This is your last chance to get on the Stacey Abrams for VP bandwagon before you become a bandwagoner (“I was with her before she sold out”).
In a wide-ranging feature in Elle magazine, Abrams explicitly makes her case:
I would be an excellent running mate. I have the capacity to attract voters by motivating typically ignored communities. I have a strong history of executive and management experience in the private, public, and nonprofit sectors. I’ve spent 25 years in independent study of foreign policy. I am ready to help advance an agenda of restoring America’s place in the world. If I am selected, I am prepared and excited to serve.
Certainly she’s more qualified for that job than, say, hypothetically of course, being a skeezy reality-tv host running for President.
Steve Phillips of the Center for American Progress (where Abrams is a board member) argued in The New York Times on Wednesday that Abrams would be the strongest of all possible women Veep hopefuls.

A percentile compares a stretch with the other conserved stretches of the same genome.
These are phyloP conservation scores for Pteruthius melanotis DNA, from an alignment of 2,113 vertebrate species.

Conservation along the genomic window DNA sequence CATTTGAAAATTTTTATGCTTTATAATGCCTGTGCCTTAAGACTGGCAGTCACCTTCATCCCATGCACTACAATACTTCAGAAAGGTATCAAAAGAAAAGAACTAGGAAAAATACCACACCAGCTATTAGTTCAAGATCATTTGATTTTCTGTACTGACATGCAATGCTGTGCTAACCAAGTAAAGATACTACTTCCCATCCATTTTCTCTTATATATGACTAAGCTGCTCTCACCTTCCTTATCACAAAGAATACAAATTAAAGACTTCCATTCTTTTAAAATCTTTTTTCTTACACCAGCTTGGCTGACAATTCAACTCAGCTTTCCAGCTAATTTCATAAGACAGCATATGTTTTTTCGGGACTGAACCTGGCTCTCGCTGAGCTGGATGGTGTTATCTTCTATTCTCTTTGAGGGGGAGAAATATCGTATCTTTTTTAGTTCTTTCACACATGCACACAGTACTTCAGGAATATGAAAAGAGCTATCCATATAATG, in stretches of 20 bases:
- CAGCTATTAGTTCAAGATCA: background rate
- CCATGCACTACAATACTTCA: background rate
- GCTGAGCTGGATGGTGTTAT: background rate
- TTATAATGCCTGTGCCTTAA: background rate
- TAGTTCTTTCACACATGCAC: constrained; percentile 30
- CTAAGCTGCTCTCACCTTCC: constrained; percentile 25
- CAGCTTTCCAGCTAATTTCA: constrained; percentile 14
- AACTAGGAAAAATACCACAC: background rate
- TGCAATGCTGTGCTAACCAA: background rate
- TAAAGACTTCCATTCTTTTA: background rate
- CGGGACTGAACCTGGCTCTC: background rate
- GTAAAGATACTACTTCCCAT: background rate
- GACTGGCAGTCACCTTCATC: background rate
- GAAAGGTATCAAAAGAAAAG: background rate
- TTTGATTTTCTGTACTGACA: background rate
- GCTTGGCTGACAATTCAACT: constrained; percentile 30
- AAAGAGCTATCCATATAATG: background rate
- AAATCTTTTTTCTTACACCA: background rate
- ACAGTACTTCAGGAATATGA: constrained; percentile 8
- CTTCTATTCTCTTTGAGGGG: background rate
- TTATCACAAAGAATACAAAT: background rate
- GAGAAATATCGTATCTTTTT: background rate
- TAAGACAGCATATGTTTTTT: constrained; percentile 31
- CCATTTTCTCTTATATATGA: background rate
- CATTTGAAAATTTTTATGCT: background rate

His case rests on the data showing Abrams has the most enthusiasm among African-American voters, younger voters, and did well with Latino voters in her gubernatorial run. (I question some of the premise about Biden suffering with Latino voters against Sanders in their head-to-head race but no one asked me).
It is in the realm of African-American voter enthusiasm that Ms. Abrams is without peer. Not only did she win 93 percent of the black vote in her race for governor — a higher percentage than any of the other potential vice-presidential picks won in their statewide races — but few candidates (if any) in the history of this country have increased black turnout in a statewide election to the extent that Ms. Abrams did in 2018. Black voter turnout jumped 40 percent in Georgia in 2018, an astounding level of strength that not only can bring the Midwestern states back into the Democratic fold but also has the potential to expand the map of competitive states to Georgia, North Carolina, Florida and Texas.
Among the other contenders, a recent poll (by Data for Progress for the group Way to Win) found that Ms. Harris ran a close second to Ms. Abrams in terms of support among African-Americans.
I guess Clyburn’s pick won’t win out this time.